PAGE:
Bridgerton season two is now on Netflix. To celebrate, why not book to visit a beautiful garden?

In what period is Bridgerton set?

Bridgerton is set in the early 1800s, the end of the Georgian period which is often referred to as the Regency era. Although set in a world with a fictional royal family, the style evokes the Regency time period in which it is set. Think Jane Austen fashion and meandering walks through the grounds of beautiful stately homes.

Regency Gardens

Gardens created at the end of the Georgian period contained many features inspired by things seen on the European Grand Tour such as lakes, grottos, temples and shrubberies. If watching the show has given you a hankering for some beautiful gardens then look no further.

Visit these Regency gardens for a true Bridgerton experience

Painshill Park

Painshill in Surrey was first established in the eighteenth century and many of the original features were created then. The Five Arch Bridge is not to be missed, as scenes from Bridgerton season one were filmed here. While promenading around Painshill, be sure to visit The Crystal Grotto where ten thousand crystals sparkle as they reflect the lake water.

Painshill Park
© Painshill

Wilton House Estate

Wilton House in Wiltshire also featured as a location on season one of Bridgerton. The grounds and house open at certain times throughout the year, and it’s certainly worth paying a visit. Features include a Palladian Bridge and rose gardens.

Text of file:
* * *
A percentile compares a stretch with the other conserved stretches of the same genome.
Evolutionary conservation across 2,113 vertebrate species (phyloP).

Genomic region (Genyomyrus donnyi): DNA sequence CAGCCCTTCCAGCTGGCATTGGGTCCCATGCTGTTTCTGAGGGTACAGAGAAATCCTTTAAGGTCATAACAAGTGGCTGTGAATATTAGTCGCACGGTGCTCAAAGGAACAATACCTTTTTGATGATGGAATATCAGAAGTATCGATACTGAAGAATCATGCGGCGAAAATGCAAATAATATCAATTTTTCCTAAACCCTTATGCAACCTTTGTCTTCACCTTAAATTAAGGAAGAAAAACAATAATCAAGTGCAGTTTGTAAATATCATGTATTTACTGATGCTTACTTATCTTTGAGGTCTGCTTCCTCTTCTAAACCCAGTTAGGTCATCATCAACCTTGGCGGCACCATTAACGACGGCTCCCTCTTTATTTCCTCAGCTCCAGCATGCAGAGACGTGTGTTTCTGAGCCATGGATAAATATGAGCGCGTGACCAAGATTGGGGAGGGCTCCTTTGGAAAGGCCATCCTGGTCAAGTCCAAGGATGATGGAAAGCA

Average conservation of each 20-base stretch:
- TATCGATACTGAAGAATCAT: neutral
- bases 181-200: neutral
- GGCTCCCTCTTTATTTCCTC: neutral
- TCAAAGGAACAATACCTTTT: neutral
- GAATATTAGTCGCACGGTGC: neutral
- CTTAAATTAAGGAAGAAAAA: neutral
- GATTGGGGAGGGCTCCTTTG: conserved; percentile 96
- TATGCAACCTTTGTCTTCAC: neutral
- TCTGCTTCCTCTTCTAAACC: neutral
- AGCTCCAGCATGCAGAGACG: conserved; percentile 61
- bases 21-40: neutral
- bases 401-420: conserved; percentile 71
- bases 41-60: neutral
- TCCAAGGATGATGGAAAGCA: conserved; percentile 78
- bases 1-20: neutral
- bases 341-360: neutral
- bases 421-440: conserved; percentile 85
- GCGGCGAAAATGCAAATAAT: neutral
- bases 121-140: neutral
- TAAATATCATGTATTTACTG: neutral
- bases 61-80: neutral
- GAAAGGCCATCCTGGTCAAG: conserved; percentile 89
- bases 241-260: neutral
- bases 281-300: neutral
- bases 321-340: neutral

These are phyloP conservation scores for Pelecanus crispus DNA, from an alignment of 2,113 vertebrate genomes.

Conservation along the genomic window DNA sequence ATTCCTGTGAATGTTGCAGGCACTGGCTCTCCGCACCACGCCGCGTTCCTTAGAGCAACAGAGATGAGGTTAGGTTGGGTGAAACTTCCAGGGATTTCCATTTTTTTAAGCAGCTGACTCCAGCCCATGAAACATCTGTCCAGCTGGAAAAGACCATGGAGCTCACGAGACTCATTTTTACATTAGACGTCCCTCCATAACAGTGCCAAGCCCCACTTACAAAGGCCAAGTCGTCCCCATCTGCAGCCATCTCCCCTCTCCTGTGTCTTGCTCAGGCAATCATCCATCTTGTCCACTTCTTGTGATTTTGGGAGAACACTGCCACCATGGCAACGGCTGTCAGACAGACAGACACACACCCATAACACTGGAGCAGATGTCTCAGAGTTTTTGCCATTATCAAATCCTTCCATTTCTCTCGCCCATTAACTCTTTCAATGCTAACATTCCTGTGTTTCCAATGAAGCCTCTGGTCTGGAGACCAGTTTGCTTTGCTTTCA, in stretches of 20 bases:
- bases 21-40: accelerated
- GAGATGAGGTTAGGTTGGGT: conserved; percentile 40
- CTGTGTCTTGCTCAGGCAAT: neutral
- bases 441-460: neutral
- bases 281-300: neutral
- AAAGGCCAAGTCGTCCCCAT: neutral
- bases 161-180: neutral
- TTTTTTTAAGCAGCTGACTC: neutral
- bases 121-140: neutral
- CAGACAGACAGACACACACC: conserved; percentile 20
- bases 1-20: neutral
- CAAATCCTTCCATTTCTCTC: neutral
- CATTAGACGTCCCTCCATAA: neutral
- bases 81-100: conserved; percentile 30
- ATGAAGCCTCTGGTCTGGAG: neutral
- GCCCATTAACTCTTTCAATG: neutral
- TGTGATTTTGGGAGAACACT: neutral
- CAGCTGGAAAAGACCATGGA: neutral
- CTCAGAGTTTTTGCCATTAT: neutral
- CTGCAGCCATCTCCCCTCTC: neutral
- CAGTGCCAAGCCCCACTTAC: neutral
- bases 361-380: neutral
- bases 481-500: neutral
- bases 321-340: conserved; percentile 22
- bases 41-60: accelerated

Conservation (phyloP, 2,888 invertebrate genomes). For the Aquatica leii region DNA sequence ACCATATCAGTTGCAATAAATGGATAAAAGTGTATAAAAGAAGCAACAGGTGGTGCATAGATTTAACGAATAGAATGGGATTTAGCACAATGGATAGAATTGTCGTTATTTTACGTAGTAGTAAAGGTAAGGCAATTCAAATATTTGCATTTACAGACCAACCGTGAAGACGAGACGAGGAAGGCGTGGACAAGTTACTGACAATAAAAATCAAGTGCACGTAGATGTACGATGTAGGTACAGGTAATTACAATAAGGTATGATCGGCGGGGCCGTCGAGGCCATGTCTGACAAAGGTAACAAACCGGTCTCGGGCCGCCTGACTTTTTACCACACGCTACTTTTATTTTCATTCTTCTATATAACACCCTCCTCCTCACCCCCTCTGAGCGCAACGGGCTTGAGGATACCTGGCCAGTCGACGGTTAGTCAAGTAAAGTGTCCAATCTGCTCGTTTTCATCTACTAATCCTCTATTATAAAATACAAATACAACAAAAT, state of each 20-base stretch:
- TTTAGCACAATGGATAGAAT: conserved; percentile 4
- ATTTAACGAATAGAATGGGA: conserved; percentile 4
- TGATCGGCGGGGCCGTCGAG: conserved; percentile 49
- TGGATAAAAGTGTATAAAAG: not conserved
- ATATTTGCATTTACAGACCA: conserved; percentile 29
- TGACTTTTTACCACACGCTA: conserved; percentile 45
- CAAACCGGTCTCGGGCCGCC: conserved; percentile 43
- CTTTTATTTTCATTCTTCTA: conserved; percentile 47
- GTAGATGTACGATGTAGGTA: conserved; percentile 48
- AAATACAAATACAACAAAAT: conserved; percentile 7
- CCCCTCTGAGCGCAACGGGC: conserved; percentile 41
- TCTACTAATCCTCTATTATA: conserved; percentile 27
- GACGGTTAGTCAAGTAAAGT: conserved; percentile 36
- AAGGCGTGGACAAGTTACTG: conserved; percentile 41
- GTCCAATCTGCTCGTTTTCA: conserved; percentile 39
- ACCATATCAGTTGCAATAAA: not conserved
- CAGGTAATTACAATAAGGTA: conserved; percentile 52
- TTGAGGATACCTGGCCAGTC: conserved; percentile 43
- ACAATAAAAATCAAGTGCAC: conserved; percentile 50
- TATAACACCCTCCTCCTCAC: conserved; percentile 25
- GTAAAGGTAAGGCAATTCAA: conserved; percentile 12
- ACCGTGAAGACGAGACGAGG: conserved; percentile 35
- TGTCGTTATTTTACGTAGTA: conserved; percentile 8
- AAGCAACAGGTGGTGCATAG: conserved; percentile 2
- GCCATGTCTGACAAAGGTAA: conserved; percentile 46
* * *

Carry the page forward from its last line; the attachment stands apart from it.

Hampton Court Palace Gardens

Hampton Court Palace in London boasts sixty acres of formal gardens to explore alongside seven hundred and fifty acres of parkland. Although many of the gardens were established much before the nineteenth century, it is certainly worth a visit to feel as though you’re a member of the Georgian gentry. The Wilderness was tidied up in the early 1800s and planted with small flowering shrubs and woodland trees. What's more, Hampton Court will feature as a location in season two of Bridgerton, most notably to film exteriors of Queen Charlotte's residence.

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Hampton Court Palace
Hampton Court Palace - The South Front and Privy Garden © Historic Royal Palaces

Badminton House Gardens

The gardens at Badminton, Gloucestershire, can be viewed on private tours. Highlights include the Shell Garden and the Walled Garden.

Stowe Park

Stowe Park in Buckinghamshire, which also appeared in season one of Bridgerton, showcases Georgian gardening on a grand scale with two hundred and fifty acres of gardens to explore. Managed by the National Trust, they recommend taking a circular walk around the Grecian Valley or visiting the Eastern Gardens to take in some of the park’s famous temples and monuments. The Temple of Venus, which appeared in the hit Netflix show, is not to be missed.

The Temple of Venus, Stowe © National Trust Images/ Andrew Butler


The landscape at Antony, Cornwall, was designed by the famous landscape designer Humphry Repton, making it well worth a visit if you want to dive into the world of the early nineteenth century. Features include the Knot Garden and the Walled Garden.

The terraces, Antony House © National Trust Images/ James Dobson


Ashridge Estate in Hertfordshire was used to film some horse riding scenes for season two of Bridgerton. Set in an area of outstanding natural beauty, Ashridge would make a perfect day out for a long walk, or a horseback ride if you'd like to follow in the steps of Anthony Bridgerton.


Molly Blair
Molly Blaireditorial and digital assistant

Molly is the Gardens Illustrated's editorial and digital assistant. She has a roof garden and has her RHS level 2.